At the same time, the basement dining room, which was of historical significance, would be kept intact.

Mr Lee Kuan Yew accepted this proposal, and met with the architect and approved the scheme to reinforce the foundations and renovate the house. He also signed the authorisation to submit the development application to the Urban Redevelopment Authority (URA) on March 28, 2012, which URA approved on April 17 that year.

PM Lee and Madam Ho kept the family fully informed of their intentions, e-mailing everyone, including his father, Dr Lee, and Mr Lee Hsien Yang and his wife Lee Suet Fern.

No objections were raised to the plan.

4. Difference in views

At the reading of Mr Lee Kuan Yew's will however, PM Lee learnt that a demolition clause had been inserted into the will. 

Mr Lee Hsien Yang for the first time objected to the renovation plans, and wanted the house knocked down immediately.

PM Lee, who was surprised, pointed out that it could not be done as Dr Lee was intending to stay in the house.

PM Lee also wanted to read out in Parliament their father's Dec 27, 2011, letter to Cabinet, which stated Mr Lee Kuan Yew's view on what to do with the house if it is to be preserved, as well as both parts of the will's demolition clause in full.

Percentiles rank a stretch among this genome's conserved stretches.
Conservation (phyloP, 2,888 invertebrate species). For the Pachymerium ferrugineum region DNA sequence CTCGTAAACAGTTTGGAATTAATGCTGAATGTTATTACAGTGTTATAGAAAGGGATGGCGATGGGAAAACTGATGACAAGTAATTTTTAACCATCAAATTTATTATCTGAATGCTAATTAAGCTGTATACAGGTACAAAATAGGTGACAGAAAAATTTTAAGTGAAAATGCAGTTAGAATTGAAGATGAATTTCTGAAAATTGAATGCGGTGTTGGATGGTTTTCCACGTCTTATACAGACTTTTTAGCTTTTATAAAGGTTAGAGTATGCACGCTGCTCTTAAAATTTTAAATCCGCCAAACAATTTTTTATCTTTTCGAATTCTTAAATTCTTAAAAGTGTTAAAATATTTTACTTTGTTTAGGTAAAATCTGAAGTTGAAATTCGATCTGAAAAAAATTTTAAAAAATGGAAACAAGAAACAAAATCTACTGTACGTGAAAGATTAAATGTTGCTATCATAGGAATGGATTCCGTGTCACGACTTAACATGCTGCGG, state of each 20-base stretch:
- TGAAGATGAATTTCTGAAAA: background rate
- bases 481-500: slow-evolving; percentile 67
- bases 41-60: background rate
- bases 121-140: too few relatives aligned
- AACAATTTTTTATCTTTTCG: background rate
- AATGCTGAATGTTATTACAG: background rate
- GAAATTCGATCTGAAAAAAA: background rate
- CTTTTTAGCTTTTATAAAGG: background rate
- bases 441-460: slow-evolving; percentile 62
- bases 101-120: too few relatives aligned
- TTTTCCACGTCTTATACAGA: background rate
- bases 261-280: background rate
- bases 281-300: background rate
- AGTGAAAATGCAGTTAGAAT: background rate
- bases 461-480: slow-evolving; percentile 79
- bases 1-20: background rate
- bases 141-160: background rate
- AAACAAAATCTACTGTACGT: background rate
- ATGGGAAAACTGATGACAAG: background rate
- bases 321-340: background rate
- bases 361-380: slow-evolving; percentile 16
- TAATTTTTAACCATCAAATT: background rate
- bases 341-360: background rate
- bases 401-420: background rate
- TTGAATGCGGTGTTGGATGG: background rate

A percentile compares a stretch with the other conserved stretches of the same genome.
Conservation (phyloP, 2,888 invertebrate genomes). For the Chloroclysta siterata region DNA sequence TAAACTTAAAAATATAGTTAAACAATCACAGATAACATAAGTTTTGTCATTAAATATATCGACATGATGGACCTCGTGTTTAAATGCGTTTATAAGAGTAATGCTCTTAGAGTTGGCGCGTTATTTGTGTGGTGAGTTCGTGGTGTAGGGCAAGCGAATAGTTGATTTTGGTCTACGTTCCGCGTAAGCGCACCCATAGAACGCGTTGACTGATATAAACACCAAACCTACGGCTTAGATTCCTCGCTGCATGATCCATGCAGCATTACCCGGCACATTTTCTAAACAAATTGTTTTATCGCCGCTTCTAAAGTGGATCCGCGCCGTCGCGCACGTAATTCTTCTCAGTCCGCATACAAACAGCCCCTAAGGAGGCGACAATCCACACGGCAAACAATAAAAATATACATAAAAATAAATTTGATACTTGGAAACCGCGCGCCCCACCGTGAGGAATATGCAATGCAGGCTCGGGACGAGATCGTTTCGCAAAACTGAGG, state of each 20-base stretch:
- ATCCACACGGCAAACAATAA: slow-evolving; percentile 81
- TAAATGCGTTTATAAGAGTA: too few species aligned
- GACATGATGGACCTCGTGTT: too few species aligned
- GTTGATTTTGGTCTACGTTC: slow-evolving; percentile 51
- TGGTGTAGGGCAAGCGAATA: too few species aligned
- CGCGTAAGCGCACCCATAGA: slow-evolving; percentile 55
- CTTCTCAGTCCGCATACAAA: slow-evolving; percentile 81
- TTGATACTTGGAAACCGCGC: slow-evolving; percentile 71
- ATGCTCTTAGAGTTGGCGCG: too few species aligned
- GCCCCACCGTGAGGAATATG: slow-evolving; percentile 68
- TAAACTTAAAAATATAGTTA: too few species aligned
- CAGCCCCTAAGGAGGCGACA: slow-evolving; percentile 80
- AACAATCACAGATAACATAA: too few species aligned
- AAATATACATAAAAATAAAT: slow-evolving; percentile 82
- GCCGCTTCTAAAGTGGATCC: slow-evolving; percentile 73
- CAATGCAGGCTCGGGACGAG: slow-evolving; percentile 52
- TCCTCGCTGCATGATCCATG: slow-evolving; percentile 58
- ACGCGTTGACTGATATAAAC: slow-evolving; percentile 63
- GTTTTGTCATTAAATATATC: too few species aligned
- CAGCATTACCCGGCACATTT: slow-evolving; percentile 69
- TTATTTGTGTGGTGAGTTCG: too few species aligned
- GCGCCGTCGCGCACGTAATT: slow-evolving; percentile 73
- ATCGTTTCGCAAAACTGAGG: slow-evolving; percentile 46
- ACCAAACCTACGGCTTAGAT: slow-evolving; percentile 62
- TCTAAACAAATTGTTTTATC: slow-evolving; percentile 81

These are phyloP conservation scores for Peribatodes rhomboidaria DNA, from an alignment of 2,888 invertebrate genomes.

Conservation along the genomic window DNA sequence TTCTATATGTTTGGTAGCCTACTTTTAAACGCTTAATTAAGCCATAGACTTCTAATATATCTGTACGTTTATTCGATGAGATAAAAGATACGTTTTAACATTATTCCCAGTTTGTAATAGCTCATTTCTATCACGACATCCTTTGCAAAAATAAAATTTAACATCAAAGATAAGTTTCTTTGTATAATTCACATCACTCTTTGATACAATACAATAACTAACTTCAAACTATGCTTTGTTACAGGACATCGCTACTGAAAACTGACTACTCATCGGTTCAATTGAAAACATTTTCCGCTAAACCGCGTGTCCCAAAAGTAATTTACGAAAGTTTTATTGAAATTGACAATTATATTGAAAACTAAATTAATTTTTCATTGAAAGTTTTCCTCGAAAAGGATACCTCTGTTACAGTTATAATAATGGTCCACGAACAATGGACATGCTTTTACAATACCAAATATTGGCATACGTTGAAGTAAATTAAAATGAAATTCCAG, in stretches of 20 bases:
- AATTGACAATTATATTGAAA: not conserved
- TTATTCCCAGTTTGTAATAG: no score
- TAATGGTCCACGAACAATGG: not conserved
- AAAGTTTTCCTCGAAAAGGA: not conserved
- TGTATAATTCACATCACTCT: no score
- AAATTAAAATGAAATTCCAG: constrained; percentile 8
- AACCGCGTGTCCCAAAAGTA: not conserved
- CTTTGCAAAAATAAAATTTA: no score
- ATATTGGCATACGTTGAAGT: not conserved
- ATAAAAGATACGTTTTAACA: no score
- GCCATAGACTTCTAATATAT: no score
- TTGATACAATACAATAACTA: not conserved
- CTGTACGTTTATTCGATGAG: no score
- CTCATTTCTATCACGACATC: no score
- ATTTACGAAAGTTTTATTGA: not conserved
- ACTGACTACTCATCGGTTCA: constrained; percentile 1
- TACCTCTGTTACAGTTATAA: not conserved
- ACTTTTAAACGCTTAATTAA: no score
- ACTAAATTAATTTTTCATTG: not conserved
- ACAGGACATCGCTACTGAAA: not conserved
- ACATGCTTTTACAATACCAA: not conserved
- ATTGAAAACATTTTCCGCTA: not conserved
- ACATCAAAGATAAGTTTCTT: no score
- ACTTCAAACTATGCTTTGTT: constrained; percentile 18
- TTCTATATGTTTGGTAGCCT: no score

This was "objected strenuously" by Mr Lee Hsien Yang and his wife, but PM Lee went ahead with his decision.

However, PM Lee discovered later that evening that his siblings had released a statement which contained the full demolition clause.

5. Ministerial committee

After the Parliament sitting when he read out his father's letter and the entire demolition clause, PM Lee recused himself from all Government decisions relating to the house.

He also divested himself of the house, reaching an agreement to sell the house to Mr Lee Hsien Yang and donating the proceeds to charity.

He placed Deputy Prime Minister Teo Chee Hean in charge, and was kept out of the loop whenever matters concerning the house were handled.

PM Lee revealed that he had nothing to do with the decision to set up the ministerial committee, and did not give any instructions to the committee or its members.

His only dealings with the committee were to respond to their requests in writing by formal correspondence, no different from his siblings' dealings with it.

Addressing his siblings' allegations that the committee was made up of his subordinates and therefore cannot be independent of him, PM Lee said it is standard practice to recuse oneself from the matter in this way and let somebody else - in this case his deputy - to deal with it.

6. Deed of gift dispute

PM Lee disagreed with his siblings' accusation that he had improperly obtained a deed of gift involving some artefacts from 38, Oxley Road, that they gifted to NHB.

As one of the beneficiaries of their father's estate, PM Lee said he was entitled to be consulted by them, but was not.

After Minister Lawrence Wong updated him on a major SG50 exhibition, PM Lee was informed of conditions attached to his siblings' gifts, which he expressed concern over.

Mr Wong also gave the deed to PM Lee, which as Prime Minister, he said he had every right to see.

Calling the terms of the gift onerous and unreasonable, PM Lee said NHB had to display the items with the first half of the demolition clause and not the second, which stated what Mr Lee Kuan Yew wanted done if the house could not be knocked down.